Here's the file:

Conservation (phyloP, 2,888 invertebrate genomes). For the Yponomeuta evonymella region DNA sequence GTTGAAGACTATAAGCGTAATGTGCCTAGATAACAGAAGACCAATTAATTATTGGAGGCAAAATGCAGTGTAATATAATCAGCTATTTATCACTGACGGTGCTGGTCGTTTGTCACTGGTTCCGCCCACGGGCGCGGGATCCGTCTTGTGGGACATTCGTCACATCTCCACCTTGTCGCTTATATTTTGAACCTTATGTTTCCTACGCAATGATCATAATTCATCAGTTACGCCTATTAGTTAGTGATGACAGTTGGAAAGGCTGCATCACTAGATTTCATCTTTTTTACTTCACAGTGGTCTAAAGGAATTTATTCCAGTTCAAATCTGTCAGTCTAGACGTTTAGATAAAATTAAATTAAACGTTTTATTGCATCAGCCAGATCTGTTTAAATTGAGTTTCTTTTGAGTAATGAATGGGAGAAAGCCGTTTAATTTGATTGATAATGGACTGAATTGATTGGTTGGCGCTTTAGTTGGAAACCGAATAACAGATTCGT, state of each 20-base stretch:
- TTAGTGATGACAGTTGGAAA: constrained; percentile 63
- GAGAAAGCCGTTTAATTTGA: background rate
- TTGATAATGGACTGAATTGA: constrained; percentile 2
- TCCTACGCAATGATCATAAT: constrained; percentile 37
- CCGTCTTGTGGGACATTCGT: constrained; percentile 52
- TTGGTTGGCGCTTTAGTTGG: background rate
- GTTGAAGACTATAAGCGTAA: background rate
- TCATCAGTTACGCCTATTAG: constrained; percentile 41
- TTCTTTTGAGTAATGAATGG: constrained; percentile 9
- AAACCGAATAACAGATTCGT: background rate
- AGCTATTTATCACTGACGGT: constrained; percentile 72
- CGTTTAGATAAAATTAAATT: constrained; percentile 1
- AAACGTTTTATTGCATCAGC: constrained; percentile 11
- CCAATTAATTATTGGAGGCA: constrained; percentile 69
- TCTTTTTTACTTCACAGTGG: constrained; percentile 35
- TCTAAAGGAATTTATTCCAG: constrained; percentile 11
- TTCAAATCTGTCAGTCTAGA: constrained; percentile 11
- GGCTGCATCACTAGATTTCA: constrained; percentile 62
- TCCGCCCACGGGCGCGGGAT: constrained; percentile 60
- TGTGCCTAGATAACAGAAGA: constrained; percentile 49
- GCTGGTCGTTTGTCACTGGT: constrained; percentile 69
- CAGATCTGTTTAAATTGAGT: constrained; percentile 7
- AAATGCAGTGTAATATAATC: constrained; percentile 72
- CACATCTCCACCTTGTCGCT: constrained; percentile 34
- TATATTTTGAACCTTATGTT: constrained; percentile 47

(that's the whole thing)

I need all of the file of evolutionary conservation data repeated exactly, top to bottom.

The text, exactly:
Conservation (phyloP, 2,888 invertebrate genomes). For the Yponomeuta evonymella region DNA sequence GTTGAAGACTATAAGCGTAATGTGCCTAGATAACAGAAGACCAATTAATTATTGGAGGCAAAATGCAGTGTAATATAATCAGCTATTTATCACTGACGGTGCTGGTCGTTTGTCACTGGTTCCGCCCACGGGCGCGGGATCCGTCTTGTGGGACATTCGTCACATCTCCACCTTGTCGCTTATATTTTGAACCTTATGTTTCCTACGCAATGATCATAATTCATCAGTTACGCCTATTAGTTAGTGATGACAGTTGGAAAGGCTGCATCACTAGATTTCATCTTTTTTACTTCACAGTGGTCTAAAGGAATTTATTCCAGTTCAAATCTGTCAGTCTAGACGTTTAGATAAAATTAAATTAAACGTTTTATTGCATCAGCCAGATCTGTTTAAATTGAGTTTCTTTTGAGTAATGAATGGGAGAAAGCCGTTTAATTTGATTGATAATGGACTGAATTGATTGGTTGGCGCTTTAGTTGGAAACCGAATAACAGATTCGT, state of each 20-base stretch:
- TTAGTGATGACAGTTGGAAA: constrained; percentile 63
- GAGAAAGCCGTTTAATTTGA: background rate
- TTGATAATGGACTGAATTGA: constrained; percentile 2
- TCCTACGCAATGATCATAAT: constrained; percentile 37
- CCGTCTTGTGGGACATTCGT: constrained; percentile 52
- TTGGTTGGCGCTTTAGTTGG: background rate
- GTTGAAGACTATAAGCGTAA: background rate
- TCATCAGTTACGCCTATTAG: constrained; percentile 41
- TTCTTTTGAGTAATGAATGG: constrained; percentile 9
- AAACCGAATAACAGATTCGT: background rate
- AGCTATTTATCACTGACGGT: constrained; percentile 72
- CGTTTAGATAAAATTAAATT: constrained; percentile 1
- AAACGTTTTATTGCATCAGC: constrained; percentile 11
- CCAATTAATTATTGGAGGCA: constrained; percentile 69
- TCTTTTTTACTTCACAGTGG: constrained; percentile 35
- TCTAAAGGAATTTATTCCAG: constrained; percentile 11
- TTCAAATCTGTCAGTCTAGA: constrained; percentile 11
- GGCTGCATCACTAGATTTCA: constrained; percentile 62
- TCCGCCCACGGGCGCGGGAT: constrained; percentile 60
- TGTGCCTAGATAACAGAAGA: constrained; percentile 49
- GCTGGTCGTTTGTCACTGGT: constrained; percentile 69
- CAGATCTGTTTAAATTGAGT: constrained; percentile 7
- AAATGCAGTGTAATATAATC: constrained; percentile 72
- CACATCTCCACCTTGTCGCT: constrained; percentile 34
- TATATTTTGAACCTTATGTT: constrained; percentile 47